Herbert Spencer and the Invention of Modern Life
The ideas of the English philosopher Herbert Spencer (1820-1903) profoundly shaped Victorian thought regarding evolutionary theory, the philosophy of science, sociology, and politics. In his day, Spencer's works ranked alongside those of Darwin and Marx in their importance to the development of disciplines as wide-ranging as sociology, anthropology, political theory, philosophy, and psychology. Yet during his lifetime—and certainly in the decades that followed—Spencer has been widely misunderstood. Both lauded and disparaged as the father of Social Darwinism (it was Spencer who coined the phrase "survival of the fittest"), and as an apologist for individualism and unrestrained capitalism, he was, in fact, none of these; he was instead a subtle and complex thinker.
In his major new intellectual biography of Spencer, Mark Francis uses archival material and contemporary printed sources to create a fascinating portrait of a man who attempted to explain modern life in all its biological, psychological, and sociological forms through a unique philosophical and scientific system that bridged the gap between empiricism and metaphysics. Vastly influential in England and beyond—particularly the United States and Asia—his philosophy was, as Francis shows, systematic and rigorous. Despite the success he found in the realm of ideas, Spencer was an unhappy man. Francis reveals how Spencer felt permanently crippled by the Christian values he had absorbed during childhood, and was incapable of romantic love, as became clear during his relationship with the novelist George Eliot.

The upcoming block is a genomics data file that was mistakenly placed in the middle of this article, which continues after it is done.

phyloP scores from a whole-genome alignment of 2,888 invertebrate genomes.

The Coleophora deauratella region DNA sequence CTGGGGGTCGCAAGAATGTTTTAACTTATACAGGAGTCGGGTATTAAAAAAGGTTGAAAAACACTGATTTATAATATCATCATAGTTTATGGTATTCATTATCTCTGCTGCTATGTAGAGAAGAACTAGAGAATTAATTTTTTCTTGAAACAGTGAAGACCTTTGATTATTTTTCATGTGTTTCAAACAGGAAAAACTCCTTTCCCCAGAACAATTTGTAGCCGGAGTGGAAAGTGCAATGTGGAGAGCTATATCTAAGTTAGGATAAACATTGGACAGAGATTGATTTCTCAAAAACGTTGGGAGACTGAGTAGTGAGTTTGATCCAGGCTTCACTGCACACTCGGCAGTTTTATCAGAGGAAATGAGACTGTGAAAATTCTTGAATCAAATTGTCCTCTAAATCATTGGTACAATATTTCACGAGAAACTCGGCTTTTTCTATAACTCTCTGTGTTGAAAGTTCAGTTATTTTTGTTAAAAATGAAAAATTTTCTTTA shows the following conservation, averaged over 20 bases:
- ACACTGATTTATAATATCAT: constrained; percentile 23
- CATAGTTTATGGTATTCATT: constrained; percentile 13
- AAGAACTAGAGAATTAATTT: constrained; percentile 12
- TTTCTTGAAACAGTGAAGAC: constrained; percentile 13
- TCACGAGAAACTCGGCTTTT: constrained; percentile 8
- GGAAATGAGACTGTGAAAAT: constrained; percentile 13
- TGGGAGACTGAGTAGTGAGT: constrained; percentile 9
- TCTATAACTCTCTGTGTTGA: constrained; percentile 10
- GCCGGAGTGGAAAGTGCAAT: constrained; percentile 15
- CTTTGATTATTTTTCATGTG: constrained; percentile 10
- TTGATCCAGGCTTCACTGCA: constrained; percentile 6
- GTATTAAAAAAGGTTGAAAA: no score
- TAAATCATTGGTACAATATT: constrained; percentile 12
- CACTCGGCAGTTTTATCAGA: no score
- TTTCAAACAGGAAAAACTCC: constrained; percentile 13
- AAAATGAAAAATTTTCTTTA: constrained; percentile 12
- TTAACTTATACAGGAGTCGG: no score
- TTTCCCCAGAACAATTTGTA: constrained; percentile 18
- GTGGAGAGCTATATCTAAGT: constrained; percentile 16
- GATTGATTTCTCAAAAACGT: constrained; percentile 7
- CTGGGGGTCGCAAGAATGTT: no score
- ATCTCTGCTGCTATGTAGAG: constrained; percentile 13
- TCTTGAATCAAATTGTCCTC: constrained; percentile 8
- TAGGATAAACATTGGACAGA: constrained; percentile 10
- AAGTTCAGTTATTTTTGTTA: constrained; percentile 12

Elegantly written, provocative, and rich in insight, Herbert Spencer and the Invention of Modern Life is an exceptional work of scholarship that not only dispels the misinformation surrounding Spencer but also illuminates the broader cultural and intellectual history of the nineteenth century.